*C*_{k}, eventually converging on a partition of the trajectories. From a usage perspective, this approach is ready-made in the sense that FCM algorithms are already programmed and optimized (e.g., the function fcm in Matlab), and the user only needs to set the number of expected clusters and a “fuzziness” parameter,

*m*> 1.

For the double-gyre application, using the same parameters and time interval as the previous example applications, we apply this method to two different sets of trajectories. Because the FCM method is so efficient, it can handle large numbers of trajectories well, so we first test a grid of trajectories with an even spacing of *δx* = 0.01; these 20 000 trajectories are a small fraction of the tens of millions of trajectories used in the previous methods. Forty-one time slices of the trajectories are taken, creating a trajectory representation in $\mathbb{R}$.^{80} Expecting four clusters and setting *m* = 1.5 produces the four membership probabilities presented in Figure 5. Selecting a threshold for membership of 70% produces four closed material lines with similarities to the four coherent sets produced by the transfer operator approach presented in Figure 3, and higher thresholding may yield better results. We note that the FCM approach does generalize to systems with a continuum of initial conditions with continuously sampled trajectories.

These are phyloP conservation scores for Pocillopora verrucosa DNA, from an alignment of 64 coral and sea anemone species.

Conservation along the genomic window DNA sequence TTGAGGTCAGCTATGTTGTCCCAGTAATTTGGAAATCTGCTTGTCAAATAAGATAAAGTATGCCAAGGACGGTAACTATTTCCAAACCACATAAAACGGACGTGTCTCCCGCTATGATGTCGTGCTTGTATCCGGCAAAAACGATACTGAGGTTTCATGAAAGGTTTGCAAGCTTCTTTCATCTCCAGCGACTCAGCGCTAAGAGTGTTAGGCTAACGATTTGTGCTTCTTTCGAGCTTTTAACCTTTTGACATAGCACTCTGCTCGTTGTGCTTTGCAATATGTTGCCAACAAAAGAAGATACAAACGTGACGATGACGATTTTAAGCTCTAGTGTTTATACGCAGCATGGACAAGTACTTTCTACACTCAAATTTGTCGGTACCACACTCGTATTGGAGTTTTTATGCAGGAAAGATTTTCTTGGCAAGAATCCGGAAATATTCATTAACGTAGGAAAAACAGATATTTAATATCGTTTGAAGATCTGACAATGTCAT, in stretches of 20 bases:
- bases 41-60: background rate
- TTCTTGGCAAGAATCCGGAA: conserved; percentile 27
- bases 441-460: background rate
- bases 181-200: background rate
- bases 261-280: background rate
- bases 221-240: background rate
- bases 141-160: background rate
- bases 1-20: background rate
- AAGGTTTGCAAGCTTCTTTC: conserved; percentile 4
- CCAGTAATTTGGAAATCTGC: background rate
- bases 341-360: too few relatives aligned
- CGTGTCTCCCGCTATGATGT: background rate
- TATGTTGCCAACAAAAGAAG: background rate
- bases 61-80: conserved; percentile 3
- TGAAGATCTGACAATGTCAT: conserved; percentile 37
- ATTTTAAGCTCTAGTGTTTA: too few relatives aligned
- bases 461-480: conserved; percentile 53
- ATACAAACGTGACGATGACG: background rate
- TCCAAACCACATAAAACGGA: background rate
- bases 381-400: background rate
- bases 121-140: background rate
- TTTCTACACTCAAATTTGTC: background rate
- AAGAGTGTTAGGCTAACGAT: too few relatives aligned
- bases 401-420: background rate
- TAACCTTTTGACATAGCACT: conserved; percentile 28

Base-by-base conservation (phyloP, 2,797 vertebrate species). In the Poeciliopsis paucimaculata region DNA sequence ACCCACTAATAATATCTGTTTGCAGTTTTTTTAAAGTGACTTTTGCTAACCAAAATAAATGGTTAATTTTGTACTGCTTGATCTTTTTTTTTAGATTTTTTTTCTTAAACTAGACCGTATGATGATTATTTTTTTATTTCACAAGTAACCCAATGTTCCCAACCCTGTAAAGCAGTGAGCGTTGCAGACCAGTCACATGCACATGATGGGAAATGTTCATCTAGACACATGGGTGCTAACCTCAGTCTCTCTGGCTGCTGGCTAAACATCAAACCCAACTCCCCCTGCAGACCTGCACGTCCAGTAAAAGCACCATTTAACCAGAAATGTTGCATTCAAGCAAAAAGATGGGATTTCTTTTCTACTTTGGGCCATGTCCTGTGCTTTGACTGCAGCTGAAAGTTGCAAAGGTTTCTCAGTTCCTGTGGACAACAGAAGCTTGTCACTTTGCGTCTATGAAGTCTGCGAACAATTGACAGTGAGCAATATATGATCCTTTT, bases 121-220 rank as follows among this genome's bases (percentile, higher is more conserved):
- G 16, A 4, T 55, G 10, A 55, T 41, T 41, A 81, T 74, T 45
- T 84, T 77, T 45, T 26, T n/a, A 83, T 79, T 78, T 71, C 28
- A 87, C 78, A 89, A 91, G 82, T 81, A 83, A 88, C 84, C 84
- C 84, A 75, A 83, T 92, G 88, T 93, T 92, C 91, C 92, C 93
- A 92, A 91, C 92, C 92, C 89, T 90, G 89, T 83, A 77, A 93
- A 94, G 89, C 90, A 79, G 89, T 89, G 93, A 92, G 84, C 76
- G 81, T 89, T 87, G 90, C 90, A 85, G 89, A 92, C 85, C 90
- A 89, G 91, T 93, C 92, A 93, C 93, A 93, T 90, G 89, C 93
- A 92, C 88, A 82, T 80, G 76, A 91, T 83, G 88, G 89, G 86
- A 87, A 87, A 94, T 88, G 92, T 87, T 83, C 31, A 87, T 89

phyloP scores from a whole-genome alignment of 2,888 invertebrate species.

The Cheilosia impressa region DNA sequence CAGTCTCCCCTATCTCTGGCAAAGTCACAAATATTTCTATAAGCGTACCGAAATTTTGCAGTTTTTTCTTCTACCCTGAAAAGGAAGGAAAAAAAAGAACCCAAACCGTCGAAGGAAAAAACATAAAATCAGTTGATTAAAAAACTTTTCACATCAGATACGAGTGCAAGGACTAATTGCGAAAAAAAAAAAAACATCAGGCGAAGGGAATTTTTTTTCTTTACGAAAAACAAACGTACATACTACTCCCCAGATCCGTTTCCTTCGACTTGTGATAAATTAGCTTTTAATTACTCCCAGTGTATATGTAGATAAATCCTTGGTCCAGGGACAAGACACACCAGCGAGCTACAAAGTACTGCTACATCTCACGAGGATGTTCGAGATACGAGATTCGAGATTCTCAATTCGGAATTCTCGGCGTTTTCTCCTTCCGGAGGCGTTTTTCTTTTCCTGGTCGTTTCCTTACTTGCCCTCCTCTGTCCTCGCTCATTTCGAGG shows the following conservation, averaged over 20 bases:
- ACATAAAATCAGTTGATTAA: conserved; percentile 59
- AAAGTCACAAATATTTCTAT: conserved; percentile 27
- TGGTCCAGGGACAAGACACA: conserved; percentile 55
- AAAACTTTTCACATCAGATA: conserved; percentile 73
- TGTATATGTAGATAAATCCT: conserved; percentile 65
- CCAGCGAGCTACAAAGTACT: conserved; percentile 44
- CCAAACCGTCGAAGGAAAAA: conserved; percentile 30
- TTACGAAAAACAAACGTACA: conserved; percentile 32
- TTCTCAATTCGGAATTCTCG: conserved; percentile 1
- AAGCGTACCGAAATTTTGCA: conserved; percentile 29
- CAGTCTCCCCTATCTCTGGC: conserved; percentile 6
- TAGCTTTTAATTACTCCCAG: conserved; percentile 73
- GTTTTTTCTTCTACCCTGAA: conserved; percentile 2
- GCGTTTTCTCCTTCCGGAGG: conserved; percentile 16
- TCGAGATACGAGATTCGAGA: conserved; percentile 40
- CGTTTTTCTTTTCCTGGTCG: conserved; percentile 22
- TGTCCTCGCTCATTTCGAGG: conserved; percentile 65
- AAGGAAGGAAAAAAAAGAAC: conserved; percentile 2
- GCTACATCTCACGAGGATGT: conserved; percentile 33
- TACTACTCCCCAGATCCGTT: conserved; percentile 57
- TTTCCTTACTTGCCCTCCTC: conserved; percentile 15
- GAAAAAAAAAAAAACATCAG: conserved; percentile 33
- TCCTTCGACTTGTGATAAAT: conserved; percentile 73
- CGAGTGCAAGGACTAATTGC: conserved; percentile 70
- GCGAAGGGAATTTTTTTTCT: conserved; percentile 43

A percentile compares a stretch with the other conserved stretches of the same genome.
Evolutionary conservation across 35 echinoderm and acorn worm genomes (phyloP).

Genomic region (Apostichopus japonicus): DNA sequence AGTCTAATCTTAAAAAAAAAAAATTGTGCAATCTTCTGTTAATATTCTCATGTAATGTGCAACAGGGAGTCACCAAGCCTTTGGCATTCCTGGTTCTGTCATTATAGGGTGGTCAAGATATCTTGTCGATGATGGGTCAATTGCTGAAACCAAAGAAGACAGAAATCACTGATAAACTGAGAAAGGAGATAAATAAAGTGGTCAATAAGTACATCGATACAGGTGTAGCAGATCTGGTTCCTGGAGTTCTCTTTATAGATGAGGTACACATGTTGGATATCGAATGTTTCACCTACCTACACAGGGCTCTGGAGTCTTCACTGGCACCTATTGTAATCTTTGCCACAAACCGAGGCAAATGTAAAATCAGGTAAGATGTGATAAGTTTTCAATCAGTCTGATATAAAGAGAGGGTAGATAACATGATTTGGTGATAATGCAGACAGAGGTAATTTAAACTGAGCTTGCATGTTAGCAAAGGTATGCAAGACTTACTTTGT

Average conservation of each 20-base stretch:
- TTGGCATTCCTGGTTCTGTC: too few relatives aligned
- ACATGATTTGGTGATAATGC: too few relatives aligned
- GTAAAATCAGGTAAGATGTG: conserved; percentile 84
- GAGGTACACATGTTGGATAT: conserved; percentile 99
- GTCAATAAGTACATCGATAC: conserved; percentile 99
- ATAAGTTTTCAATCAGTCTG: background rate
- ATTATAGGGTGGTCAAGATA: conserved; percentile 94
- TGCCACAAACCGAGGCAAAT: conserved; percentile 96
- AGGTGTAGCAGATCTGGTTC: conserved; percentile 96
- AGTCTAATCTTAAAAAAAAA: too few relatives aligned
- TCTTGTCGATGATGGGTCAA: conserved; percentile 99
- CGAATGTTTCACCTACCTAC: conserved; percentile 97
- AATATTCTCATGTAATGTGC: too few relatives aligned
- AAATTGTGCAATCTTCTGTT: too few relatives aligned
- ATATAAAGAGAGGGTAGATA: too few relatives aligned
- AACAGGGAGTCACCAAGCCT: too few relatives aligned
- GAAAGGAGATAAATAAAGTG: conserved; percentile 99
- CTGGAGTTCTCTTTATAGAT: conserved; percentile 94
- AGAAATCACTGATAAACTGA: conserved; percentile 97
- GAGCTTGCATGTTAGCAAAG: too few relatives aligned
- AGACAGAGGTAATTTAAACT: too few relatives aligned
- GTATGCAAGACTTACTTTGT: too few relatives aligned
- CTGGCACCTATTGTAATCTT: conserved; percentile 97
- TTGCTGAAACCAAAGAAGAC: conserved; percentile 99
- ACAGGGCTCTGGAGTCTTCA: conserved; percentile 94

The quick FCM analysis produces a reasonable first estimation of the coherent sets for the case where a dense set of trajectories is known, but sparse trajectories are another possible application. We uniformly distribute 300 trajectories using the Poisson-disk sampling of the domain and apply the FCM algorithm to this sparse trajectory data; the results are presented in Figure 6. These results are similar to the results from the dense set of trajectories, but there are some points that fall within the 70% level sets that are not assigned by the scatter result. This is likely due to slight differences in the cluster center location due to the differing levels of information. Because the sparse data approach does not calculate the cluster center as accurately, inclusion and exclusion of points near the cut off level set is prone to discrepancies. As is expected, the more data that is known, the more accurate the coherent set identification becomes.